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Development of a novel wave energy converter based on hydrodynamic lift forces

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New converter concepts make wave energy viable

A new wave energy concept could help us tap into a hugely promising global renewable energy source.

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The climate emergency and current energy security challenges have accelerated the transition away from fossil fuels, and driven innovation in renewable energy. One area of untapped potential is oceanic wave energy. “Offshore wind and solar farms are fantastic resources,” says LiftWEC project coordinator Carwyn Frost from Queen’s University Belfast in the United Kingdom. “If we are going to invest in offshore energy however, it also makes sense to look underneath the surface. Water is denser than air, which means that more energy is stored in water than in wind.”

Untapped potential of wave energy converters

Frost explains that ocean waves are essentially a condensed form of wind; it is the wind after all that drives and creates ocean swells. And where there are long distances between land masses – between the Americas and Europe for example – there is a higher chance of developing these swells. This dense form of energy can be captured by wave energy converters placed in the ocean. Existing technologies rely on a close coupling with the wave which results in extreme forces during storm events. “More than one commercial demonstration has failed due to this vulnerability, which has held back commercial progress and investment,” explains Frost. This is where the EU-funded LiftWEC project comes in. The concept relies on blade or wing theory much like an aeroplane or wind turbine. These underwater wings or blades interact with the rotational velocity the wave creates as it passes, causing the device to spin, somewhat similar to a wind turbine. In the event of a storm, the device could be turned off, just as a modern wind turbine can be turned off in the event of a severe weather event. This protects it from those extreme forces, which could make the design cheaper and more reliable. “This is a new design space, so it was an exciting area to explore,” adds Frost.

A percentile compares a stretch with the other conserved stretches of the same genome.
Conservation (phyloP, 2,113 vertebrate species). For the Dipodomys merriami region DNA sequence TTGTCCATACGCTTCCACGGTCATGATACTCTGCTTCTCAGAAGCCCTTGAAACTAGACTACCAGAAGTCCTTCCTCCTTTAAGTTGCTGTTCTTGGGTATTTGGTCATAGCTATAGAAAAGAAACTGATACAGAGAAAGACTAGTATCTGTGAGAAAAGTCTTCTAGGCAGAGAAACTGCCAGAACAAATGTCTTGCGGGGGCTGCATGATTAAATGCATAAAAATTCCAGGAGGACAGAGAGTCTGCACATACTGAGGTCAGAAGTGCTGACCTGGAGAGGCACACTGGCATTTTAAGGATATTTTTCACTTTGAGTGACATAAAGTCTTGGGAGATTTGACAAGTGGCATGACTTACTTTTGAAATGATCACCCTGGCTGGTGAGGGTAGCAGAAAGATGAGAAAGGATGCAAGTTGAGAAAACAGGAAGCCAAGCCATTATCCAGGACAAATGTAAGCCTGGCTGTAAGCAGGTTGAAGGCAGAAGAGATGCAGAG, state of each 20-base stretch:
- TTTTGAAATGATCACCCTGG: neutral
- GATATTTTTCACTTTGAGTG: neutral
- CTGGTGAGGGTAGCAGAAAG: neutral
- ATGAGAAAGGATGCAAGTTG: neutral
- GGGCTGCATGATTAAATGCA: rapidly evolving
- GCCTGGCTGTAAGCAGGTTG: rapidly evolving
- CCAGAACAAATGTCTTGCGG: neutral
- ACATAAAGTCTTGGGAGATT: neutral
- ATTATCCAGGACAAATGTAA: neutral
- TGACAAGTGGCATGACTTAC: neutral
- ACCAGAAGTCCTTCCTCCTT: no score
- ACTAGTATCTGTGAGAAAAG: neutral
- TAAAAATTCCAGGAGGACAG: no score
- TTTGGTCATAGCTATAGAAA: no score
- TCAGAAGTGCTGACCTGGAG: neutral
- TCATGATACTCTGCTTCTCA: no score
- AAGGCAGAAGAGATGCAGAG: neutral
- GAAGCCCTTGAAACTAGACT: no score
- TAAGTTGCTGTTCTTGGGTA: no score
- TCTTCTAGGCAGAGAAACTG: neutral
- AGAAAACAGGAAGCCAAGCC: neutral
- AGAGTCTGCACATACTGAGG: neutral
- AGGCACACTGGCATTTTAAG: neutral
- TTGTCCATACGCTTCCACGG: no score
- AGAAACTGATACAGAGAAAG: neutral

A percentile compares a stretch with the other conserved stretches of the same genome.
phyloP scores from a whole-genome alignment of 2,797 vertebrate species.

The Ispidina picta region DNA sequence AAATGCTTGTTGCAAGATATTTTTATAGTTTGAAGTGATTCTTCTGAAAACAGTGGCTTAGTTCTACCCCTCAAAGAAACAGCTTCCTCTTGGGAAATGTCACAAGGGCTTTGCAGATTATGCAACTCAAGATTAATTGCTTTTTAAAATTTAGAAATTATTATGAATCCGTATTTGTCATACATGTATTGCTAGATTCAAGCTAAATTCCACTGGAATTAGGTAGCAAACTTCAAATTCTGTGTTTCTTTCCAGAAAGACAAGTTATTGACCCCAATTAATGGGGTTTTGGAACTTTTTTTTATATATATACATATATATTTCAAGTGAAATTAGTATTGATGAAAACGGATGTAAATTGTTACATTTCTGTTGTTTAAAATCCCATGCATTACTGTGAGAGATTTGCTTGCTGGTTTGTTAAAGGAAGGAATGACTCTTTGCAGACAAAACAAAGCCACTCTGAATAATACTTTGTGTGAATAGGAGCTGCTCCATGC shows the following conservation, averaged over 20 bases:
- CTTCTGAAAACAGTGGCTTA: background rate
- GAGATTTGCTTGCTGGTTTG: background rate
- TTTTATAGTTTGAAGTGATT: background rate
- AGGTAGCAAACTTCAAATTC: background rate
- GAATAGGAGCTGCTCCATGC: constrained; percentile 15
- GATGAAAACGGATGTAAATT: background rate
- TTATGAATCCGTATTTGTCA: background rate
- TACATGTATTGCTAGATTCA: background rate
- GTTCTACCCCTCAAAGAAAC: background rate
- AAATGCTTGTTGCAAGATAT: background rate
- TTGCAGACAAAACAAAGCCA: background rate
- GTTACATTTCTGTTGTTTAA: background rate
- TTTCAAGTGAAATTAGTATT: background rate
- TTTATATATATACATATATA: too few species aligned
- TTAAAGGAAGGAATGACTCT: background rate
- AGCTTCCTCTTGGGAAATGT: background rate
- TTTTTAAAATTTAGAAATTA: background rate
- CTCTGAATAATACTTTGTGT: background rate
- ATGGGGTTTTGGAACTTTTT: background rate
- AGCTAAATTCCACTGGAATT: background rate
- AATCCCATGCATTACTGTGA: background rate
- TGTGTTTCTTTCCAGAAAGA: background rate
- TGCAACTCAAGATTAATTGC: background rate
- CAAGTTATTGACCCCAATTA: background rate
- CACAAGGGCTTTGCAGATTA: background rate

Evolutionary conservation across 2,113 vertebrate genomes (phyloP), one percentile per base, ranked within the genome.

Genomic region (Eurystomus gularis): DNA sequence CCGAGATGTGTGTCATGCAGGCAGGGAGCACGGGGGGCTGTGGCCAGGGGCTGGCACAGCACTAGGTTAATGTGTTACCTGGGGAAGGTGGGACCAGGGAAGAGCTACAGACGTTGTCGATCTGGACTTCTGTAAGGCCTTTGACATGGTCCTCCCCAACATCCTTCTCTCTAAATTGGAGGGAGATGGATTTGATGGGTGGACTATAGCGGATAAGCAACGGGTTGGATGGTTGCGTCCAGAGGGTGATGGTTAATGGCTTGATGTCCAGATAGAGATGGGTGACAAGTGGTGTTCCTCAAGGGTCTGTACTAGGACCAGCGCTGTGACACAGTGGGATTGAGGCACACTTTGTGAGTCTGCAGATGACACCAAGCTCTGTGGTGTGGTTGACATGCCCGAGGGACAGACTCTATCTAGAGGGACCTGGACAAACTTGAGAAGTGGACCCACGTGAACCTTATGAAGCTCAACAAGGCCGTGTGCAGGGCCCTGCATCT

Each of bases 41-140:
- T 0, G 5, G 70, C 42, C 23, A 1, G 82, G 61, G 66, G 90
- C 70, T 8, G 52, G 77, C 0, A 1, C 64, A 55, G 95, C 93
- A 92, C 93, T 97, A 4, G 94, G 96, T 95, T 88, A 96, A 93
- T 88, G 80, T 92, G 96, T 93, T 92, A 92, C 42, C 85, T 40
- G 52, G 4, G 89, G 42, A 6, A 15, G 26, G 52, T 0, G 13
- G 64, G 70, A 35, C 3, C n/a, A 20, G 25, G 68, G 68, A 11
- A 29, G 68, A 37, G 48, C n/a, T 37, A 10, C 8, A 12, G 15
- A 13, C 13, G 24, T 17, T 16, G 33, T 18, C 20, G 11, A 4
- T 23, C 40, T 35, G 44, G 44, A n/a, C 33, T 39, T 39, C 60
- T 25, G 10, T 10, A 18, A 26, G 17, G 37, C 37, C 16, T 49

Robust, energy-efficient wave designs

The project began with a series of workshops, which came up with 19 device designs. These designs were then carefully examined to assess their potential energy-efficiency, cost-efficiency and sustainability. “We took the best elements from each design and came up with four primary devices,” says Frost. “Interestingly, all four devices featured the same rotor design – the differences were in structure and the manner of deployment.” Numerical and analytical modelling were carried out, and marine conditions recreated in the lab. These experiments began with regular waves, before moving on to representative oceanic conditions. “The project very much took a holistic approach,” remarks Frost. “We took into account not only high performance but also survivability and environmental footprint. Most research in the past has only focused on hydrodynamics.”

Viability of rotor-driven wave converters

The potential benefits of wave energy are massive – the key has always been finding ways of effectively tapping this global, renewable resource. The importance of LiftWEC is that it has demonstrated that placing 2 MW rotor-driven wave converters in the Atlantic Ocean could be viable. While further R&D input is still needed to bring the technology towards marine trials and eventual commercialisation, a pathway forward has been forged. “At no point did we come across something that made us think that this would not work,” notes Frost. “We were able to show that – technically and economically – this new design space is certainly worth pursuing.”


LiftWEC, energy, renewable, offshore, climate, wind, wave, oceanic

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